The lyrics from Simon & Garfunkel’s “A Hazy Shade of Winter” appeared to ring true by all accounts at the highly popular 4/20 celebration in Golden Gate Park on Sunday as warm weather, music, food, pets and, of course, marijuana, amplified the event for thousands of revelers.
Police and city officials laid down the law last week, urging park visitors to pick up their trash and remain civil, or the event might be shut down for goo.d As of Sunday evening, between eight and 10 people attending the event had been arrested -- including a person with a gun near the Golden Gate Carousel -- and were facing felony charges, Sgt. Danielle Newman said, although she did not disclose the nature of the arrests. Police had received a call about shots fired, but they found no such evidence and no injuries were reported, Newman said.
One officer on duty at the park said the unofficial, annual event was without major incident early on.
“Last year at this time we had lots of fights and alcohol-related incidents,” Officer Jimmy Lewis said.
Despite the fact that many people — Lewis estimated one in three — in the park’s “Hippie Hill” area were smoking marijuana or drinking alcohol, officers hadn’t planned to crack down on the illegal activity “unless it’s flagrantly offensive or contributing to a public safety issue,” Lewis said.
Jeffrey Freeman, 34, was standing atop Hippie Hill at exactly 4:20 p.m. – the symbolic smoking celebration time - when music blared, the crowd cheered and even more marijuana smoke clouded the air.
“It was almost like a New Year’s countdown,” Freeman said. “Everybody was already smoking but they lit another one. It’s pretty crazy. I didn’t realize it would be this many people.”
Not only people but pets clogged the park as well. Hundreds of dogs romped with their owners, and one attendee, Mellody Gannon, 56, even brought her White Cheeked Conure bird, Hugz.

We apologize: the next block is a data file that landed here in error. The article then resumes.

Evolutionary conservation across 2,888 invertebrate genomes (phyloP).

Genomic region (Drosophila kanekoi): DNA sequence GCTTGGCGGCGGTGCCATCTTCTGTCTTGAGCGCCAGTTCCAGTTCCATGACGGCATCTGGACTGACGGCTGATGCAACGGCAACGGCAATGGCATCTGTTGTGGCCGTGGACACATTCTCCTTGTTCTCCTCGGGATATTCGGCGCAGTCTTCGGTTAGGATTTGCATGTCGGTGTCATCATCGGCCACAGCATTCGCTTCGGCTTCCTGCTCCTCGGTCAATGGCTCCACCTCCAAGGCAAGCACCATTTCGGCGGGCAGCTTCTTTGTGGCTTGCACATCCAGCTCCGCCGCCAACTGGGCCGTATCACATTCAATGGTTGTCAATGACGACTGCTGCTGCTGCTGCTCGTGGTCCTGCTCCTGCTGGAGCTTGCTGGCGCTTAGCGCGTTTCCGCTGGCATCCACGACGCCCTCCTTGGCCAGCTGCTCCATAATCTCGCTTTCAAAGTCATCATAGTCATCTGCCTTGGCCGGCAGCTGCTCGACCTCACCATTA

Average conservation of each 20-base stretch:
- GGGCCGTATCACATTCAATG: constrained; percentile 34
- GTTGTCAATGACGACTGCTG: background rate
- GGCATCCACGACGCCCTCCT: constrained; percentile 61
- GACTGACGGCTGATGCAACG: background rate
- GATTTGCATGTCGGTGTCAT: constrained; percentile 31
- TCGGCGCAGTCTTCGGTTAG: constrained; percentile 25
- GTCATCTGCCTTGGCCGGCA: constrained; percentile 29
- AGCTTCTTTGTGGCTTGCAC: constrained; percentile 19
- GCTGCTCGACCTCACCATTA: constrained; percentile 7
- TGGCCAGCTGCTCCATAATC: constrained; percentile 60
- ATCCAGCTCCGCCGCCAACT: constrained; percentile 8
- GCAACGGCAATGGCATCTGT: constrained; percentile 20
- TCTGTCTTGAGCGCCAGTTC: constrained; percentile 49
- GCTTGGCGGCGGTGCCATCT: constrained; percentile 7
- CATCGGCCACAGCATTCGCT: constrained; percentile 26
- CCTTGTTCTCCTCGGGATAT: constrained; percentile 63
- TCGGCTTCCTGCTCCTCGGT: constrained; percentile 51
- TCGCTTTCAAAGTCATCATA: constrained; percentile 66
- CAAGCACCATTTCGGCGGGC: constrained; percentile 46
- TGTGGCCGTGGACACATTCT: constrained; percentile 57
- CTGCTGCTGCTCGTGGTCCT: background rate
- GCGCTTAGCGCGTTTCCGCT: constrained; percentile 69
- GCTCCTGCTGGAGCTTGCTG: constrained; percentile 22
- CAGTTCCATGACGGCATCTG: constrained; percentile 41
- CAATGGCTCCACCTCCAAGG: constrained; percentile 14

Gannon, who was diagnosed with cancer in 2006, said she uses marijuana medicinally and believes the drug should be universally legal.
Despite being permitted only for medical purposes in California, marijuana was hardly difficult to come by at the local event. Dozens, if not hundreds, of people were selling or giving away marijuana in every possible form, including edibles.
One tent proudly handed out cannabis cookies, the third time advocates provided the “charity service” at The City’s 4/20 event.
Natalie, one of the members of the group, declined to give her last name but said the group was making a point to pick up their trash and noticed more people doing so as well this year.
She said the only issue the group encountered was that city officials initially tried to prevent attendees from setting up their tents in the morning, before backing off.
Connie Chan, a spokeswoman for the Recreation and Park Department, couldn’t confirm that instance but said no structures, including tents, are allowed in the park without a permit. That rule appeared to be unenforced by the afternoon.
She said city officials were working together Sunday to keep potential problems to a minimum.
“Ultimately what we want is people to come out and enjoy the park peacefully,” Chan said.